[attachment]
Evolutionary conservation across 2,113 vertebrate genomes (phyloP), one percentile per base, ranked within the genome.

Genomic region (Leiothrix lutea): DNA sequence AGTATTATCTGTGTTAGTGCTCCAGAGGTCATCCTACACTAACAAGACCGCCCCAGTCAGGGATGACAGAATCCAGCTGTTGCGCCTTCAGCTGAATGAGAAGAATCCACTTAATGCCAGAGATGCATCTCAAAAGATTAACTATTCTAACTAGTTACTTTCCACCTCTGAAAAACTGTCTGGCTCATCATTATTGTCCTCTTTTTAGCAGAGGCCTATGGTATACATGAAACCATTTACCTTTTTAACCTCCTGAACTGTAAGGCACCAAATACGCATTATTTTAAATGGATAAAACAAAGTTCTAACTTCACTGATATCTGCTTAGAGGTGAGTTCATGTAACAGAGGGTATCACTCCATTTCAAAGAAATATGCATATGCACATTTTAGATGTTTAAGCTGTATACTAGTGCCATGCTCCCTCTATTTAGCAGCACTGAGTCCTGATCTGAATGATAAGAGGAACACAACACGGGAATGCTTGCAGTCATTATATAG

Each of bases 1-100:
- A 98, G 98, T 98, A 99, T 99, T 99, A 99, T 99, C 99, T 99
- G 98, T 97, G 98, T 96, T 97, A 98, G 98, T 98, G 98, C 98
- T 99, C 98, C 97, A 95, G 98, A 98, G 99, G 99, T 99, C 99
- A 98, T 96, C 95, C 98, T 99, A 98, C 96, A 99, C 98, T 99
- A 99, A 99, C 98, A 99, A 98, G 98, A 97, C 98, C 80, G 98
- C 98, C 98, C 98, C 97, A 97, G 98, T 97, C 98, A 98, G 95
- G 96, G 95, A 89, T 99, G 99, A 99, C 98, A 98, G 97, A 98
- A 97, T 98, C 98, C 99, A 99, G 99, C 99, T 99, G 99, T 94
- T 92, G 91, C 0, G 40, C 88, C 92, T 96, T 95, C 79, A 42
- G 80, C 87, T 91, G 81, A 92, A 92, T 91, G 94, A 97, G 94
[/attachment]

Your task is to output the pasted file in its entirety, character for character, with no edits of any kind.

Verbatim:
Evolutionary conservation across 2,113 vertebrate genomes (phyloP), one percentile per base, ranked within the genome.

Genomic region (Leiothrix lutea): DNA sequence AGTATTATCTGTGTTAGTGCTCCAGAGGTCATCCTACACTAACAAGACCGCCCCAGTCAGGGATGACAGAATCCAGCTGTTGCGCCTTCAGCTGAATGAGAAGAATCCACTTAATGCCAGAGATGCATCTCAAAAGATTAACTATTCTAACTAGTTACTTTCCACCTCTGAAAAACTGTCTGGCTCATCATTATTGTCCTCTTTTTAGCAGAGGCCTATGGTATACATGAAACCATTTACCTTTTTAACCTCCTGAACTGTAAGGCACCAAATACGCATTATTTTAAATGGATAAAACAAAGTTCTAACTTCACTGATATCTGCTTAGAGGTGAGTTCATGTAACAGAGGGTATCACTCCATTTCAAAGAAATATGCATATGCACATTTTAGATGTTTAAGCTGTATACTAGTGCCATGCTCCCTCTATTTAGCAGCACTGAGTCCTGATCTGAATGATAAGAGGAACACAACACGGGAATGCTTGCAGTCATTATATAG

Each of bases 1-100:
- A 98, G 98, T 98, A 99, T 99, T 99, A 99, T 99, C 99, T 99
- G 98, T 97, G 98, T 96, T 97, A 98, G 98, T 98, G 98, C 98
- T 99, C 98, C 97, A 95, G 98, A 98, G 99, G 99, T 99, C 99
- A 98, T 96, C 95, C 98, T 99, A 98, C 96, A 99, C 98, T 99
- A 99, A 99, C 98, A 99, A 98, G 98, A 97, C 98, C 80, G 98
- C 98, C 98, C 98, C 97, A 97, G 98, T 97, C 98, A 98, G 95
- G 96, G 95, A 89, T 99, G 99, A 99, C 98, A 98, G 97, A 98
- A 97, T 98, C 98, C 99, A 99, G 99, C 99, T 99, G 99, T 94
- T 92, G 91, C 0, G 40, C 88, C 92, T 96, T 95, C 79, A 42
- G 80, C 87, T 91, G 81, A 92, A 92, T 91, G 94, A 97, G 94